The Dark Knight Rises TumblerEvery so often, Hollywood reminds us of how silly it is to argue over whether giving away content will result in a loss of overall sales — because they’ve been doing it successfully for years.

This week, director Christopher Nolan released this 13-minute viral video promoting the upcoming film The Dark Knight Rises in which an estimated 10 minutes of fragmented film footage is made available absolutely free of charge.

A bold move to be sure, and one that may have made Warner Bros execs sweat a bit at first. But how risky was it, really? Are fans likely to forego the actual film come July 20th (No thanks, Warner Bros, 10 minutes was plenty!) as a result of Nolan’s generous offering?

Of course not. The Dark Knight Rises is going to shatter every box office record imaginable, leaving nothing but a towering pile of fanboy pulp in its wake, yours truly included therein.

Why is it then, while Hollywood is fearless in its content marketing, that we should be any different in our B2B and B2C spheres?

From Superheroes to Marketing Heroes

In a recent interview on author Daniel Pink’s podcast, Office Hours, marketing guru Seth Godin stated:

“The problem with writing about how the world is changing is that it’s really easy to become a hypocrite. For years and years I was writing about the death of traditional book publishing, and then once a year I [would sign] a contract with a traditional book publisher where they’d ask me to do a book in a way I was predicting would go away.

“So last year, I decided to stop being a hypocrite, and announced that I was done publishing in the traditional way.”

The result? Godin’s Amazon-backed company, The Domino Project, had published two of the top 6 most downloaded free non-fiction books for Kindle at the time of the podcast interview.

Free? you might be thinking.

Yes, free. But consider this: Godin is known the world over as a thought leader in the marketing realm (You’ll notice I’ve referred to him above as a “marketing guru,” and I’m far from being the only one). Godin’s willingness to share ideas for free or a far reduced market price certainly doesn’t detract from this status — if anything, it further cements it, leading arguably to further book deals, speaking engagements, consulting gigs, etc. Godin has spent a career positioning himself as ‘the final word’ on an in-demand subject online — just Google “Seth” and you’ll see what I mean.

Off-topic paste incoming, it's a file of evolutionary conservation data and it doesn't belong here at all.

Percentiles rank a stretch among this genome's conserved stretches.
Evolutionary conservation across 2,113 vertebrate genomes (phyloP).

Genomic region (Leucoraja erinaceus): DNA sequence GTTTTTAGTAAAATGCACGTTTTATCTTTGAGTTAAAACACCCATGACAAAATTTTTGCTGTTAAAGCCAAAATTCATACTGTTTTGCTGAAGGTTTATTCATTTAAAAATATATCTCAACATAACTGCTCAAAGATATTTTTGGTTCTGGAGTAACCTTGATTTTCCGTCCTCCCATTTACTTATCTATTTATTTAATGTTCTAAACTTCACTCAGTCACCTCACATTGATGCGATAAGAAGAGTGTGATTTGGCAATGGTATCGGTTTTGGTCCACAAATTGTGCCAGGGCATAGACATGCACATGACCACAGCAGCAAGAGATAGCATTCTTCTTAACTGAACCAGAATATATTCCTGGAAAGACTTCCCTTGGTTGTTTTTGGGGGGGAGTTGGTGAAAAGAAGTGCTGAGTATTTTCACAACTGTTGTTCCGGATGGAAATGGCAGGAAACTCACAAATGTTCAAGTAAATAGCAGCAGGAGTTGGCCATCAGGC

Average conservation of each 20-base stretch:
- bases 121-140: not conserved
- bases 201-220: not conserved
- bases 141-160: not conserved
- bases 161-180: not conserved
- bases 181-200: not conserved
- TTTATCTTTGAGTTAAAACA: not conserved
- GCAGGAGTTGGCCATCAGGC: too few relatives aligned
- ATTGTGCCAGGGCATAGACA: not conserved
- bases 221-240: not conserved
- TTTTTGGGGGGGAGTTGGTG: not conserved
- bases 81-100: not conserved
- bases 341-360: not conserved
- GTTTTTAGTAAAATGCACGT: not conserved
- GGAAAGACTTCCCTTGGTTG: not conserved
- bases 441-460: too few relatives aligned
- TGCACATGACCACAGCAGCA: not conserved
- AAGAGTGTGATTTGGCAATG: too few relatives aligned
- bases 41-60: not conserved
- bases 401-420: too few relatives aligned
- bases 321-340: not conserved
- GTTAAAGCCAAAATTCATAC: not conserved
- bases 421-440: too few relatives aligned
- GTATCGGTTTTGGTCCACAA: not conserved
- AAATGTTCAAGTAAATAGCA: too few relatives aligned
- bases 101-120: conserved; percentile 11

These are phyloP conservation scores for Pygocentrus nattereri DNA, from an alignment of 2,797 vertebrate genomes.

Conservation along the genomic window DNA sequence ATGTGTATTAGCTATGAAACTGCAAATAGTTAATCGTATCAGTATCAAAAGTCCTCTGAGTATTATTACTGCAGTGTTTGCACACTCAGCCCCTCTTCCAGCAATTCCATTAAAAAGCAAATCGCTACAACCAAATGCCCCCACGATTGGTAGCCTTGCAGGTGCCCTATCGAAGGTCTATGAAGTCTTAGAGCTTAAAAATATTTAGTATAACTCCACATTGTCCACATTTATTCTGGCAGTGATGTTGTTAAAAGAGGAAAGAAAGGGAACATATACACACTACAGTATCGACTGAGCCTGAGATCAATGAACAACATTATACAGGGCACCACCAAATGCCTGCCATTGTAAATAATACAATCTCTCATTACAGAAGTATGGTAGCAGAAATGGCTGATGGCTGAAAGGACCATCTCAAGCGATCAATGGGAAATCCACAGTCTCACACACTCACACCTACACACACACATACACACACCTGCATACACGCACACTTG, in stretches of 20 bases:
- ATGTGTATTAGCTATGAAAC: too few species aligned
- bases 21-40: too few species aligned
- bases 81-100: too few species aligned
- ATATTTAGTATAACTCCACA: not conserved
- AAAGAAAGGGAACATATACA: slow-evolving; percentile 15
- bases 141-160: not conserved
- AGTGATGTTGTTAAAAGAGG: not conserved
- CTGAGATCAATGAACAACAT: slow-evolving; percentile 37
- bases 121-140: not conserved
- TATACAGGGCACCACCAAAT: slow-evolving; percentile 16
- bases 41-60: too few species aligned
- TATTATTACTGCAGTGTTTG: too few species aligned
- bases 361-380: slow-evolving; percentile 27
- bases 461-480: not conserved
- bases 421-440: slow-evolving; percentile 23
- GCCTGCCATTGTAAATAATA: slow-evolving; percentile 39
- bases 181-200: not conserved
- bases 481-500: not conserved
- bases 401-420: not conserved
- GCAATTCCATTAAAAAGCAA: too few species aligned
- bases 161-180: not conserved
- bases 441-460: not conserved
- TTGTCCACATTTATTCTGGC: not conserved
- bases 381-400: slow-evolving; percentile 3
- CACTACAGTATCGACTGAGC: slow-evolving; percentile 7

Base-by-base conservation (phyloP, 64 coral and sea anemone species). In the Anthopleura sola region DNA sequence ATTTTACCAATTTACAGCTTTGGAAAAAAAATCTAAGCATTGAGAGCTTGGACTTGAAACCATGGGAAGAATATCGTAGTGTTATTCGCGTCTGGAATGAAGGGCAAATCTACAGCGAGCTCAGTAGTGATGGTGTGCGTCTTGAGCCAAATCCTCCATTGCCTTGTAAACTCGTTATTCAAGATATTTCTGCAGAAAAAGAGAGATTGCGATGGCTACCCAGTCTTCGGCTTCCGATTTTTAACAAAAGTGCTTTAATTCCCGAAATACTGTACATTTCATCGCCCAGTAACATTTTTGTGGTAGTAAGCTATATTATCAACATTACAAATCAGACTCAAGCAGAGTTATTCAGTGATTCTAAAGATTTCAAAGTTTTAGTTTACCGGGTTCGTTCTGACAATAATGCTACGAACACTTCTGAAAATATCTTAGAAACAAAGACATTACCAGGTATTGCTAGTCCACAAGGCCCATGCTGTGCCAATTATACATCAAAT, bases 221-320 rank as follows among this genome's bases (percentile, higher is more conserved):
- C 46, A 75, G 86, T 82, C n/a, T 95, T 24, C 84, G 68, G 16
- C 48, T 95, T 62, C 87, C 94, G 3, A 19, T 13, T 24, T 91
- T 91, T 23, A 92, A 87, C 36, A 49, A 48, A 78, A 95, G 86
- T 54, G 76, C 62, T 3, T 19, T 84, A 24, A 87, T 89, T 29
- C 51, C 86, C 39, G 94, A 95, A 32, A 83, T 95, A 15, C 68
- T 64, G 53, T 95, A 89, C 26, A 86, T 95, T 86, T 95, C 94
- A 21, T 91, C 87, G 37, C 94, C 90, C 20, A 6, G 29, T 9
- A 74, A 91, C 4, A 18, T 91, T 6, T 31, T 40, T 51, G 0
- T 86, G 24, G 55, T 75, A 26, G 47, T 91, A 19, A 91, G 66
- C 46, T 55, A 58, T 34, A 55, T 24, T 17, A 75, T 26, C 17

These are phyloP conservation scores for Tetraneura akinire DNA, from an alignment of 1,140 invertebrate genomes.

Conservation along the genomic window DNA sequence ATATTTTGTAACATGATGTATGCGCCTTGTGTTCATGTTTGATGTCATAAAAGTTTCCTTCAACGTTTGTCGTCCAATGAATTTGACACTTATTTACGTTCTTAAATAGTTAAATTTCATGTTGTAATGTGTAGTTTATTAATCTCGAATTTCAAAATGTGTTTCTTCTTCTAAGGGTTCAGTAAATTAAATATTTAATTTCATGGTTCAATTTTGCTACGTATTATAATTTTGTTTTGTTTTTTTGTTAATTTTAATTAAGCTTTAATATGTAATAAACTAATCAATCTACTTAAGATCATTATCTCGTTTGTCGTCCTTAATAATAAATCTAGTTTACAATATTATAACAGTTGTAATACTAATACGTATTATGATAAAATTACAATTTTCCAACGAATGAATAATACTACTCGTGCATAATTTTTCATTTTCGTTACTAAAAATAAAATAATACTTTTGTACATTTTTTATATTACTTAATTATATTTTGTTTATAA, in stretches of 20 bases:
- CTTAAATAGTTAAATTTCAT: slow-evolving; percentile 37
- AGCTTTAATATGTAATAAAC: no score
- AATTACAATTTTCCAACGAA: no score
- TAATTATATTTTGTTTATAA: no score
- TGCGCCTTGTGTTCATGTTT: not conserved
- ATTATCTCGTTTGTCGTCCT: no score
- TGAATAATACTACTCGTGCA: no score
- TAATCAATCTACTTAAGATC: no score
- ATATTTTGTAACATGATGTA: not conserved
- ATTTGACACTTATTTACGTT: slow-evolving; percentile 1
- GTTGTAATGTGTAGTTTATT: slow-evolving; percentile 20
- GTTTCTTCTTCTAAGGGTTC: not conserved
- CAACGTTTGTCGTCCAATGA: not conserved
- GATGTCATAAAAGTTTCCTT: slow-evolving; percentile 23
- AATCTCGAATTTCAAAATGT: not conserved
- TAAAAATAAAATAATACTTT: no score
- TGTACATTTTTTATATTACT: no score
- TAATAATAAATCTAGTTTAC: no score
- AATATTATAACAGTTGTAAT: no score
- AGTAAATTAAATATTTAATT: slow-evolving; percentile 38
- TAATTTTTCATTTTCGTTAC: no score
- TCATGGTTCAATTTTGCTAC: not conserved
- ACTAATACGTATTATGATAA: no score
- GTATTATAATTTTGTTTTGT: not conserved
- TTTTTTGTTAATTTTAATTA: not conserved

Consider another, more mortal, example: Marcus Sheridan, founder of River Pools and Spas, populated his company’s website with loads of free content, all targeted to buyers of fiberglass pools. There are videos, tutorials, checklists — basically everything you could ever want to know about the fiberglass pool industry. Scroll down the homepage, and you’ll find a Google Map displaying a brigade of custom installed pools peppering the state of Virginia and surrounding regions. Sheridan built a successful niche business by offering free content, and has since become an inbound marketing poster child as a result.

How to Get Started

Think of it this way: if you were at a Chamber of Commerce breakfast, how would you explain what you do to those sitting at your table? Start with that — just the basic elevator pitch, but expand upon it, adding useful information that can act as both a soft-sell for your services and a way to prequalify potential leads.

The finished product can take a variety of forms — ebooks, blog articles, 13-minute viral videos…whatever.

The goal is to position yourself as an information resource, entertainer, or thought leader — essentially, to distinguish yourself and your business as the superhuman alternative to the rest of the crowd.

What are your thoughts on content marketing? How have you refined your process for making your expertise available without losing potential business?

*Tumbler image courtesy of Rubens Alarcon /